We now have to consider the acts of the soul in regard to the intellectual and the appetitive powers: for the other powers of the soul do not come directly under the consideration of the theologian.
Furthermore, the acts of the appetitive part of the soul come under the consideration of the science of morals; wherefore we shall treat of them in the second part of this work, to which the consideration of moral matters belongs.
But of the acts of the intellectual part we shall treat now.
In treating of these acts we shall proceed in the following order: First, we shall inquire how the soul understands when united to the body; secondly, how it understands when separated therefrom.
The former of these inquiries will be threefold: (1) How the soul understands bodies which are beneath it; (2) How it understands itself and things contained in itself; (3) How it understands immaterial substances, which are above it.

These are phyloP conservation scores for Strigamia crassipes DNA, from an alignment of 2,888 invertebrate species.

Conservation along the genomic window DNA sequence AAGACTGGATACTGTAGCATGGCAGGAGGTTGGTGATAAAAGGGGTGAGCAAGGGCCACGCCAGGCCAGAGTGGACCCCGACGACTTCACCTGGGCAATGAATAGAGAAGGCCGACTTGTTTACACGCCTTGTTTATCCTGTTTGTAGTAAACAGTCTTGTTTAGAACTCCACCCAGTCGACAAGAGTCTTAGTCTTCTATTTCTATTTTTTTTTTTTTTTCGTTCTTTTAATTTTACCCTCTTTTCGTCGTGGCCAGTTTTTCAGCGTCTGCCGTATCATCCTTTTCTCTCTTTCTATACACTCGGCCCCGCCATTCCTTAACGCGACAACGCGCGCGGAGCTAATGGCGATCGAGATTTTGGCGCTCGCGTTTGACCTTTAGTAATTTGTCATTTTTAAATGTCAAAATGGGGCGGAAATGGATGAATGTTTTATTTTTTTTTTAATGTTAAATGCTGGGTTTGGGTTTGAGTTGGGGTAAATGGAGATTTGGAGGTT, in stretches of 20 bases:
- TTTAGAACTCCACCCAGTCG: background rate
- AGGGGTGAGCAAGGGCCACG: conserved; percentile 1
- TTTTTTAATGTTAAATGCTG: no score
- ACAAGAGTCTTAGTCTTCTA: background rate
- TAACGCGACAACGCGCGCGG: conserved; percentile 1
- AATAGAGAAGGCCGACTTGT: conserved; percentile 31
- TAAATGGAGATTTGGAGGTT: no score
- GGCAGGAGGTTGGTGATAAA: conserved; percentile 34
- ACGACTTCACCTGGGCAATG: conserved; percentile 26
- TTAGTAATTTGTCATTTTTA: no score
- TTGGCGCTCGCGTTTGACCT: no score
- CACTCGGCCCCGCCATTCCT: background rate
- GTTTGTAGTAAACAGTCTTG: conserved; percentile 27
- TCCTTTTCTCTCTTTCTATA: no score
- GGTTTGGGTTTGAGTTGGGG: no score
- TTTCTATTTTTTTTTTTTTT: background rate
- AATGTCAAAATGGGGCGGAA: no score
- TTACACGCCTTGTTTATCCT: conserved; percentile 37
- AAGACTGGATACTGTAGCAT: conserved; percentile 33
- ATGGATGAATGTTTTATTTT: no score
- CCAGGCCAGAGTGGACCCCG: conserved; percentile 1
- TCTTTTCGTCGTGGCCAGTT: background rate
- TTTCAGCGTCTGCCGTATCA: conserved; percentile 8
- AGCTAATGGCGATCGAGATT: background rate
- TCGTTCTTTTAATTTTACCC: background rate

In treating of the knowledge of corporeal things there are three points to be considered: (1) Through what does the soul know them?
(2) How and in what order does it know them?
(3) What does it know in them?
Under the first head there are eight points of inquiry:
A Whether the soul knows bodies through the intellect?
A Whether it understands them through its essence, or through any species?
A If through some species, whether the species of all things intelligible are naturally innate in the soul?
A Whether these species are derived by the soul from certain separate immaterial forms?
A Whether our soul sees in the eternal ideas all that it understands?
A Whether it acquires intellectual knowledge from the senses?
A Whether the intellect can, through the species of which it is possessed, actually understand, without turning to the phantasms?
A Whether the judgment of the intellect is hindered by an obstacle in the sensitive powers?